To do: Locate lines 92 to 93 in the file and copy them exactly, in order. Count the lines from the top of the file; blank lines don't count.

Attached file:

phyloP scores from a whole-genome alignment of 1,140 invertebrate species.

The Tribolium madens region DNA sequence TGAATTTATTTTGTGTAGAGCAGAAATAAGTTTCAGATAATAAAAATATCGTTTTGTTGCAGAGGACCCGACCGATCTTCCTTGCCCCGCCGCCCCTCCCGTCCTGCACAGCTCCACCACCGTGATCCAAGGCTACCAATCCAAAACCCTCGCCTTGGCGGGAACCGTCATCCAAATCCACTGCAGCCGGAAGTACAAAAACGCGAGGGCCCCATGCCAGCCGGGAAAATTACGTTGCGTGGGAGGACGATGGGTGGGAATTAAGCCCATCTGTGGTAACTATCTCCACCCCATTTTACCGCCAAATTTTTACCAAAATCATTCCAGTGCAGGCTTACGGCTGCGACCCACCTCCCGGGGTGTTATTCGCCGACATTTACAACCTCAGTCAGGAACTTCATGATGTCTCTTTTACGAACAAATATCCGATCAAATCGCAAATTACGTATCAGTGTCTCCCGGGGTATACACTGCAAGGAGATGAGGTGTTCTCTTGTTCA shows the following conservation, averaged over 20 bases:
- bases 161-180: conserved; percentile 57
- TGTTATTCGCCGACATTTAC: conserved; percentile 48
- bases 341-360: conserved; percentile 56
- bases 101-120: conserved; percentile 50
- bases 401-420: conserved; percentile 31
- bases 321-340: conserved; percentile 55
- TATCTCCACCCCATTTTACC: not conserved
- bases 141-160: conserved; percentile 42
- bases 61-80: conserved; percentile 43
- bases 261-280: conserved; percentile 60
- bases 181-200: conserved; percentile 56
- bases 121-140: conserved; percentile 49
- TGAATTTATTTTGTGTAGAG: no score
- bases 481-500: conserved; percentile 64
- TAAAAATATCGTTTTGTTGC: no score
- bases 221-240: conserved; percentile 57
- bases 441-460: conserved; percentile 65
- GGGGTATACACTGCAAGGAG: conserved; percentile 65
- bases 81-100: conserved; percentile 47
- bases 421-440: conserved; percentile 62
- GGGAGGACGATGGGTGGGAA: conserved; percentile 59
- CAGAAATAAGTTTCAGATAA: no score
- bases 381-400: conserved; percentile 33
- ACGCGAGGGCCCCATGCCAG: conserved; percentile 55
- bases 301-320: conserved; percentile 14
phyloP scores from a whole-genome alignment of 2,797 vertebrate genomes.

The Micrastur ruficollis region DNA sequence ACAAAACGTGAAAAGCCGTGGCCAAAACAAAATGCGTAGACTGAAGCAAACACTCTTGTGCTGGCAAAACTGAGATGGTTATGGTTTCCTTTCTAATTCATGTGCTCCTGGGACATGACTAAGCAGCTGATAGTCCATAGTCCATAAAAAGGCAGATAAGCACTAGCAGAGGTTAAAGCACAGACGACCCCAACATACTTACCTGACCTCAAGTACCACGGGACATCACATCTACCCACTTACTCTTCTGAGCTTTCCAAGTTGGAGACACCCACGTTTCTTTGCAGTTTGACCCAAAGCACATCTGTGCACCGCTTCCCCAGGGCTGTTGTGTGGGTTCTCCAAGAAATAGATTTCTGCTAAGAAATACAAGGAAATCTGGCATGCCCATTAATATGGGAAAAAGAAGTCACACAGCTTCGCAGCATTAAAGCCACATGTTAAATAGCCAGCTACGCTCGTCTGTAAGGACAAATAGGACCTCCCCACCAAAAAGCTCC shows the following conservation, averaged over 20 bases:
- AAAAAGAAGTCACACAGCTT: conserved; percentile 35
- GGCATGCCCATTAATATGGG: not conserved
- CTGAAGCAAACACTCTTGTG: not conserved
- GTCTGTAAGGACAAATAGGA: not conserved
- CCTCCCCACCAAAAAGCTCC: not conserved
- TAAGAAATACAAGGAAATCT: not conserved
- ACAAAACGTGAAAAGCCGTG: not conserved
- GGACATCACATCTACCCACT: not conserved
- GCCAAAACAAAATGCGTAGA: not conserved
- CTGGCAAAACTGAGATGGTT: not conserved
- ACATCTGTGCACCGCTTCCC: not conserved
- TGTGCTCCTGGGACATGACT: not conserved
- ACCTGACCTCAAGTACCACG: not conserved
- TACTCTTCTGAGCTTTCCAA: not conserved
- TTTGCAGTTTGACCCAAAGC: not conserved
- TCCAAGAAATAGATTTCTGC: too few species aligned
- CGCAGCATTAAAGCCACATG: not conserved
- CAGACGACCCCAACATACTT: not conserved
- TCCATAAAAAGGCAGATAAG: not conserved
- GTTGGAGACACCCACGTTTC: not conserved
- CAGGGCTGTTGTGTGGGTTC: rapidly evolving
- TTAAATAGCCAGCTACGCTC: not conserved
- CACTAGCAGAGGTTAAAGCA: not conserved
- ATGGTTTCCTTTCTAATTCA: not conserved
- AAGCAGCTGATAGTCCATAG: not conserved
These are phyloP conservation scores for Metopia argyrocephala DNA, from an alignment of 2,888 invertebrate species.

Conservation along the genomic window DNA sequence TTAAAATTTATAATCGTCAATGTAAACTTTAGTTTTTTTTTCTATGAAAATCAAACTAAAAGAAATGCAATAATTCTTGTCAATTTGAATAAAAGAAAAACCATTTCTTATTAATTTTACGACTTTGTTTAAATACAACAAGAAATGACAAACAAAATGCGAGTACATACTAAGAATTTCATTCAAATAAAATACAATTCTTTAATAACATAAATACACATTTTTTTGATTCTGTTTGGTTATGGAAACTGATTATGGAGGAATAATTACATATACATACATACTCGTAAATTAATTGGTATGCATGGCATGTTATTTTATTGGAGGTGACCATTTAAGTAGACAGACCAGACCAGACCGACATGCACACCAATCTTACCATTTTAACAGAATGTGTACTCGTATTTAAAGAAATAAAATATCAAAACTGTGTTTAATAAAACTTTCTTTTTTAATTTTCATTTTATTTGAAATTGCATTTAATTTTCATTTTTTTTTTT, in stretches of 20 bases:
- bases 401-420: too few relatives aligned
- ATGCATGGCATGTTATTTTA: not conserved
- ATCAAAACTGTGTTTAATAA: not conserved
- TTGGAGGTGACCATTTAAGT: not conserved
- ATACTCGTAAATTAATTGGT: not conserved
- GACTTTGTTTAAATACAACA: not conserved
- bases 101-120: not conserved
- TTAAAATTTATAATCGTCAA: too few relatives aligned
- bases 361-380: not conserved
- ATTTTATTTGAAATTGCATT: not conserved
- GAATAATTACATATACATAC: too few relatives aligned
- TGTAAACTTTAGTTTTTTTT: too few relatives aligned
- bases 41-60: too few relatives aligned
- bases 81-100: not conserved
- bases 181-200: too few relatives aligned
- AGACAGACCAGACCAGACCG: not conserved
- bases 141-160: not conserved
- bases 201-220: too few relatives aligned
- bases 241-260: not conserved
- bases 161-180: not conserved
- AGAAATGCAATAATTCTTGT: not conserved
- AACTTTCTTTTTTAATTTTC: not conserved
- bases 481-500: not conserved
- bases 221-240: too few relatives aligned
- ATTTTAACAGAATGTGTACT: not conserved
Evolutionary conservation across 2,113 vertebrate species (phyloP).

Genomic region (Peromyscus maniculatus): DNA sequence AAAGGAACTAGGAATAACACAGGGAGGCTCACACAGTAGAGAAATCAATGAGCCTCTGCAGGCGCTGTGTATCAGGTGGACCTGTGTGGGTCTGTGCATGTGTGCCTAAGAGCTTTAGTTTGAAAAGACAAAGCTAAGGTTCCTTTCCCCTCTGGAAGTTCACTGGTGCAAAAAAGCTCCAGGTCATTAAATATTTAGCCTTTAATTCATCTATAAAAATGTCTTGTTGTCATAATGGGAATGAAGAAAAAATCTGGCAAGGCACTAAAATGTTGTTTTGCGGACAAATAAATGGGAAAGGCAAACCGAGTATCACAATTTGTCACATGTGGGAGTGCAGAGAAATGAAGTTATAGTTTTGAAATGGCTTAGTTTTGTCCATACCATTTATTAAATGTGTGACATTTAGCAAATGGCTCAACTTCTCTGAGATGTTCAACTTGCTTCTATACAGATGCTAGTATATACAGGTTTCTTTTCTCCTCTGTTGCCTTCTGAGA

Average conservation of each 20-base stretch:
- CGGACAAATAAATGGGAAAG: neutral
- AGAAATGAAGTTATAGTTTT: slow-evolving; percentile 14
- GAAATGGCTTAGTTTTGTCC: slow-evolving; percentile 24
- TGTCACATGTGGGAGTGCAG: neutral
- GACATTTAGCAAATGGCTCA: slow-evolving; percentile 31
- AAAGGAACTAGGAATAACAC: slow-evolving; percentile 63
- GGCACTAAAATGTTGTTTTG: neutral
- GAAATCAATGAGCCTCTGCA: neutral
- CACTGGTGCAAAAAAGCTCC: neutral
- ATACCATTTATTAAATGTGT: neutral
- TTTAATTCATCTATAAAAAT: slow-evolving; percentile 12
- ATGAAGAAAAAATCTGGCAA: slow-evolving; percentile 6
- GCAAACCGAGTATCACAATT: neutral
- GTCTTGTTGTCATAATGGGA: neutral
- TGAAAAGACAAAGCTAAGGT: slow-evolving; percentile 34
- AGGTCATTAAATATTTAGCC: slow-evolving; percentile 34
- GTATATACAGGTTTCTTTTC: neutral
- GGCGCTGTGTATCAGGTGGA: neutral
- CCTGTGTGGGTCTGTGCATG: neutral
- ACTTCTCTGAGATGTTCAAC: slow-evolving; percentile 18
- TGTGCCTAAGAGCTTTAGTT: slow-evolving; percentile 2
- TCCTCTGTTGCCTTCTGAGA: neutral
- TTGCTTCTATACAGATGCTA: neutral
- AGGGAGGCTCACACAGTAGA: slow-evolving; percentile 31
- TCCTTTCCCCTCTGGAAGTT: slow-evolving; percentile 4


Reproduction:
- GAAATCAATGAGCCTCTGCA: neutral
- CACTGGTGCAAAAAAGCTCC: neutral